Finally, AI people are particularly affected by the criminalization of substance use during pregnancy because of their minimal access to SUD treatment, due largely to shortages and limited resources of reservation-based treatment programs, stigma associated with SUD, and lack of SUD training among health care professionals who work on reservations, especially among those working with pregnant patients.2 In particular, the IHS is perilously underfunded; despite the high disease burden in AI communities, the agency receives less funding per person than Medicare or Medicaid, making it difficult to establish and strengthen SUD treatment.29 With limited access to care, AI individuals with SUD often are not treated for their disease and remain at high risk of ongoing drug use during pregnancy.

Ethical Considerations

Legal, political, and medical structures that create disparate risk for AI individuals seeking pregnancy care undermine core ethical principles. By adversely affecting pregnant AI individuals seeking prenatal care, these structures are unjust. Furthermore, in preventing pregnant people from controlling their health information and in violating their confidentiality, laws mandating clinician reporting of substance use violate the ethical principle of respect for autonomy.

Numerous professional medical associations, including the American College of Obstetricians and Gynecologists,30 have recognized SUD as a chronic, relapsing disease. However, SUD remains highly stigmatized. Instead of receiving treatment, people with SUD—particularly those who are pregnant—are treated as moral failures by society and criminalized, with severe health consequences. Individuals who use drugs are understandably fearful of seeking health care because of risk of arrest, imprisonment, or loss of child custody if their health care professional suspects or concludes that they are using illicit drugs. Fear of punishment decreases participation in health care, particularly prenatal care, and erodes trust in physicians.31,32 The documented harm from these laws violates the ethical principle of nonmaleficence.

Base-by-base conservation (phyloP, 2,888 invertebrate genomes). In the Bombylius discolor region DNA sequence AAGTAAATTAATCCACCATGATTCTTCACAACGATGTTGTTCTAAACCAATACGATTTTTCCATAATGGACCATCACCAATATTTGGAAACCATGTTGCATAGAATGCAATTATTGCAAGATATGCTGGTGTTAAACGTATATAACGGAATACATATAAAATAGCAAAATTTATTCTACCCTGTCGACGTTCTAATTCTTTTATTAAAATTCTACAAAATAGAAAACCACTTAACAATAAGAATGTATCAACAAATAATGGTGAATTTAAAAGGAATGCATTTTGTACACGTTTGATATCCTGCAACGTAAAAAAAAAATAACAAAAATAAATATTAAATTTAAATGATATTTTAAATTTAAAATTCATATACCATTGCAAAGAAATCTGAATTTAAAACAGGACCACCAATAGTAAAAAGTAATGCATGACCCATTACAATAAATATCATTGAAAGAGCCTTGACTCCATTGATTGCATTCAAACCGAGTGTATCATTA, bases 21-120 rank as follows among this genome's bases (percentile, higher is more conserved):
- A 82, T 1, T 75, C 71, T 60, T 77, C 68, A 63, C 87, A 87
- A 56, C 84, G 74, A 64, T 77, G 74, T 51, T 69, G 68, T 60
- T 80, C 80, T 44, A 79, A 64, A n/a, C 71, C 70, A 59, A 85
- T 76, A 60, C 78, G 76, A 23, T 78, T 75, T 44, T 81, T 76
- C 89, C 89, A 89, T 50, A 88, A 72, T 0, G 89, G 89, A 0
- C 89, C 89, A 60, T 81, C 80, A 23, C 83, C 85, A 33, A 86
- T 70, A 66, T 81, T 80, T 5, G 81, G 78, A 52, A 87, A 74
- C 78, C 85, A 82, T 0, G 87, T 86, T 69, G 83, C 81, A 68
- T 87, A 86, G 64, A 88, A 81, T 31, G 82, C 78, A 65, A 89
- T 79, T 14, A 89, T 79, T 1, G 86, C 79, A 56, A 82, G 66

Laws criminalizing drug use during pregnancy place physicians in the untenable position of being legally required to help enforce these laws. Health care professionals, whose professional and ethical priority is to provide competent, compassionate care, are mandated to abide by laws that are detrimental to their patients’ health. These circumstances necessitate that health care professionals advocate for decriminalization of substance use during pregnancy and for increased access to comprehensive, evidence-based treatment for SUD.


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  13. An Act to Amend Tennessee Code Annotated, Title 39, Relative to Criminal Law, HR 1168, 2018-2019 Session (Tn 2019). Accessed May 1, 2020.

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  15. Indian Affairs, US Department of the Interior Indian Affairs. Frequently asked questions. Accessed August 22, 2020.

  16. Navajo Nation Code Ann tit 13 (2006).

  17. White Earth Nation Code tit 29, §10 (2014).

  18. Little River Band of Ottawa Indians Tribal Code tit 01, ch 900, §3 (2012).

  19. Standing Rock Sioux Tribe Code of Justice tit 6, ch 2 (2018).

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  29. Indian Health Service. FY 2017 Indian Health Service level of need funded (LNF) calculation: resources needed, resources available, and LNF scores summarized by IHS area. Revised February 14, 2018. Accessed May 1, 2020.

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Editor's Note

Background image by Paul Dolan.


AMA J Ethics. 2020;22(10):E862-867.




The authors thank Hannah Wenger, MD for her guidance and suggestions.

Conflict of Interest Disclosure

The author(s) had no conflicts of interest to disclose.

This article is the sole responsibility of the author(s) and does not necessarily represent the views of the Indian Health Service. The viewpoints expressed in this article are those of the author(s) and do not necessarily reflect the views and policies of the AMA.